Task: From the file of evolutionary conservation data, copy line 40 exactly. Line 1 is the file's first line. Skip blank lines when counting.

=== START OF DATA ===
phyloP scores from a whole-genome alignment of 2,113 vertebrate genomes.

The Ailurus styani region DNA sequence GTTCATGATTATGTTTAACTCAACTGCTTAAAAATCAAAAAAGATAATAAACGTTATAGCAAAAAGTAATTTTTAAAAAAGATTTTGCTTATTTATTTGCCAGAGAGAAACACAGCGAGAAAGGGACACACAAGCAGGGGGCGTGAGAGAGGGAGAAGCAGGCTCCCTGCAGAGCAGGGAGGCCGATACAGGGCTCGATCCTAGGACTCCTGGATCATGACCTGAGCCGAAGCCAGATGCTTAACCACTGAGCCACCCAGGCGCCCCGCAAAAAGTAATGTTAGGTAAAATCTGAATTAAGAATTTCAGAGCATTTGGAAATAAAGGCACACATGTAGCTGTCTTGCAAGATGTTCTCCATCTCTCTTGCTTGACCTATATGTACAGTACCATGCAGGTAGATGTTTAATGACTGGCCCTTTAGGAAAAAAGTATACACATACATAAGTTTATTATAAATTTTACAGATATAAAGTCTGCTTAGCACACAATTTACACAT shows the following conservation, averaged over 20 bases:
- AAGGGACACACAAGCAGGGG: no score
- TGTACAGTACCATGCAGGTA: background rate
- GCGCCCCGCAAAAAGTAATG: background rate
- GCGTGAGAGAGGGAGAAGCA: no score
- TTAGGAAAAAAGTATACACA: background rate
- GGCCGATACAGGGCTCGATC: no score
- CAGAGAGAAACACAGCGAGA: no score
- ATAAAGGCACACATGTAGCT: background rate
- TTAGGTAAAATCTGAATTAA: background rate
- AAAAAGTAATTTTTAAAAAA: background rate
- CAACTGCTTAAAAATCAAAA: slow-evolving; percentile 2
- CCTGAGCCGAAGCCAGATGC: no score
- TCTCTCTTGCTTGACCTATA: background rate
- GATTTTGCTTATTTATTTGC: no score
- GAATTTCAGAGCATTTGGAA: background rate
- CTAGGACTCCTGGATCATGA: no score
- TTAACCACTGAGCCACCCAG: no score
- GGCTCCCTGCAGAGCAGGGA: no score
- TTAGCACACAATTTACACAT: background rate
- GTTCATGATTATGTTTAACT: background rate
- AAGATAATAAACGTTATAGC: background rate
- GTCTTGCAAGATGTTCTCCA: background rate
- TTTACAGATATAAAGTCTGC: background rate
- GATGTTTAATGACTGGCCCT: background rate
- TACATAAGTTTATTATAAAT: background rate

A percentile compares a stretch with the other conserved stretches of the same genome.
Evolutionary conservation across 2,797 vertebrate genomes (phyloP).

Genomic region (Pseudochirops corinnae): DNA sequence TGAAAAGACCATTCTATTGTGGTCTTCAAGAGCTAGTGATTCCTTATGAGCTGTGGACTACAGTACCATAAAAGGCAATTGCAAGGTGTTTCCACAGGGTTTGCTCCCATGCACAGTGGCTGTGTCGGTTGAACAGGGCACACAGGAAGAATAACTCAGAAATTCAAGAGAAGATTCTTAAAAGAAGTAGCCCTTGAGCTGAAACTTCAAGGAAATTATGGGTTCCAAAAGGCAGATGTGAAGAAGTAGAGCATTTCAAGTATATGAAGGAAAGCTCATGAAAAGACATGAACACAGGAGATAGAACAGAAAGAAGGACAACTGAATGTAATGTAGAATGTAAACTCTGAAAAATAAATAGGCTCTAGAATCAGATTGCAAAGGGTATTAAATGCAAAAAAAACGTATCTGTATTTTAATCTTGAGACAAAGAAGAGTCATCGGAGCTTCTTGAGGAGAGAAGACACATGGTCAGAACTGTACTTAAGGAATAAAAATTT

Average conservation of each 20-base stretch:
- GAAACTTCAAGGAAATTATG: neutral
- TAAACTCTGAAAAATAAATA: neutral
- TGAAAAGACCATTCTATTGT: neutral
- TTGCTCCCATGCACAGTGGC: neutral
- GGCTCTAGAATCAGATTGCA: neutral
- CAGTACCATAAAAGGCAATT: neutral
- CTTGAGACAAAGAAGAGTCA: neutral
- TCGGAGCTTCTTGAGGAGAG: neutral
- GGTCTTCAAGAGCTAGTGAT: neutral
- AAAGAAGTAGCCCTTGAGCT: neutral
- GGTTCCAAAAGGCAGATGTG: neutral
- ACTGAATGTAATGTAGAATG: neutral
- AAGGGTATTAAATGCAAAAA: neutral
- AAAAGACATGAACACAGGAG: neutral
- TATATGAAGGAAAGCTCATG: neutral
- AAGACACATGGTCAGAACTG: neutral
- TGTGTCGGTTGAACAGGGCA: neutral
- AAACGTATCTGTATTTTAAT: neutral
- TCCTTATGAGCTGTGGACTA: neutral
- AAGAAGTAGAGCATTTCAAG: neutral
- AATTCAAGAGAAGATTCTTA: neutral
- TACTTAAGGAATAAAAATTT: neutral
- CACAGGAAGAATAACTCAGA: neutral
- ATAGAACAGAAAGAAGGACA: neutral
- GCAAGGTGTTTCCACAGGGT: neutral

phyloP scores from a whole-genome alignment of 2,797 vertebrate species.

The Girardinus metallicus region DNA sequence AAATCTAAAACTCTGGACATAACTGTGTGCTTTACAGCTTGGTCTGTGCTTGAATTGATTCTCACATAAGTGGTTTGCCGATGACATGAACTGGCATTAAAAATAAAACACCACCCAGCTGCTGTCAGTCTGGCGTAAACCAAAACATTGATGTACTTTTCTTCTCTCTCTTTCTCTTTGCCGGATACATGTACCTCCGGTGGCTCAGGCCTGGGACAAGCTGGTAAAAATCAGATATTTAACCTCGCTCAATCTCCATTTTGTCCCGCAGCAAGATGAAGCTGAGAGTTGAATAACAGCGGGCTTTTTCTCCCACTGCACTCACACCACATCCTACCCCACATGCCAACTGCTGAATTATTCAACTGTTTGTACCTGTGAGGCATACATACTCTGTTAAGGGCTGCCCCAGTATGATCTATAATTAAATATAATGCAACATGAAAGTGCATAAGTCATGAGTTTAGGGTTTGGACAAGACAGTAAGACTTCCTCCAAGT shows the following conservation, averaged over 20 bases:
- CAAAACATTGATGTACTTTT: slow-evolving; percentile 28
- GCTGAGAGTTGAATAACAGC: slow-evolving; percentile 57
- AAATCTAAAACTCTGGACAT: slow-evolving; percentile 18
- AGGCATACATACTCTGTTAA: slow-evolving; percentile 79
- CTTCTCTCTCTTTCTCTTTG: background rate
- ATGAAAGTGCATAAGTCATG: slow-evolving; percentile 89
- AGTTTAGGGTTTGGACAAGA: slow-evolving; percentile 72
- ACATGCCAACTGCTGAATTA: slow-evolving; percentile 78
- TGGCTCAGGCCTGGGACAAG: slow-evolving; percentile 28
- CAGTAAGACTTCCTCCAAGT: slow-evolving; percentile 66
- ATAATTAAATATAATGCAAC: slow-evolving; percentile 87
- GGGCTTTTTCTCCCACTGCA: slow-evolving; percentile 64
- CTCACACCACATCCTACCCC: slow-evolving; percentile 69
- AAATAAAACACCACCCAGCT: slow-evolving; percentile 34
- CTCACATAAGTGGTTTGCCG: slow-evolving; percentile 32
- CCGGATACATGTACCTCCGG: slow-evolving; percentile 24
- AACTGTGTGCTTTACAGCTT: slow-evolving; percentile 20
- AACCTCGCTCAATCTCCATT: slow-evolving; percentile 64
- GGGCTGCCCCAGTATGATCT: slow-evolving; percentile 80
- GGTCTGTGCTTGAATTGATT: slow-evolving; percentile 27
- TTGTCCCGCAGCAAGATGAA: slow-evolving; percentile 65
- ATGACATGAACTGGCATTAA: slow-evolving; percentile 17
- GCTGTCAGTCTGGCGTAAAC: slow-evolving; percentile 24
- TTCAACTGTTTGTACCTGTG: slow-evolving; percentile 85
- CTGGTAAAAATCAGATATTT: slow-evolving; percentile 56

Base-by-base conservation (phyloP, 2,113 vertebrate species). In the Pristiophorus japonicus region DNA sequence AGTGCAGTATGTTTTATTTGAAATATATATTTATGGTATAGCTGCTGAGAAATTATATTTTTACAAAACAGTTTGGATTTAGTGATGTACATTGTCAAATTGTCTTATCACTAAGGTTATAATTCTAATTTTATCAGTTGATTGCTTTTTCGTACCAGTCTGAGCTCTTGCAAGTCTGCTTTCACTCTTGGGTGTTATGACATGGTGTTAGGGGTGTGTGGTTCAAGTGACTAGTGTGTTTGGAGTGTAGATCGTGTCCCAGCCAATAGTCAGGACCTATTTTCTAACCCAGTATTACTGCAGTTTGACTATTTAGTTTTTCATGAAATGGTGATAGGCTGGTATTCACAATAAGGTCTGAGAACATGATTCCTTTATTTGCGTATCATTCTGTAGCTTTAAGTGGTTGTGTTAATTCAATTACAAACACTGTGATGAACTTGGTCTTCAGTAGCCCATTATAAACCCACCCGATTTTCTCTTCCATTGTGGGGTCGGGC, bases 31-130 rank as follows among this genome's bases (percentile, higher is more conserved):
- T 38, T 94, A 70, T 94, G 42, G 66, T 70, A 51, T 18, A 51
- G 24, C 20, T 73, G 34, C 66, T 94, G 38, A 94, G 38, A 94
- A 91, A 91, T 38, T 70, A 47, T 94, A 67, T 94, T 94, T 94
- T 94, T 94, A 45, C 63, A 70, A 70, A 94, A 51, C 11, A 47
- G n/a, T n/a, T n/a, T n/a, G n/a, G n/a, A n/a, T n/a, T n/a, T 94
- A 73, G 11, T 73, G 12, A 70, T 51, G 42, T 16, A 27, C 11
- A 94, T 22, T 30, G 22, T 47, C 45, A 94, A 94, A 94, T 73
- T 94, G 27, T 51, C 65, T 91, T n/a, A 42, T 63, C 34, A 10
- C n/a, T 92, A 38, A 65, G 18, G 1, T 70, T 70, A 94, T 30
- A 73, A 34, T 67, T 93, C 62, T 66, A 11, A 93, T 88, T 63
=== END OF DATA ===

- GGTCTTCAAGAGCTAGTGAT: neutral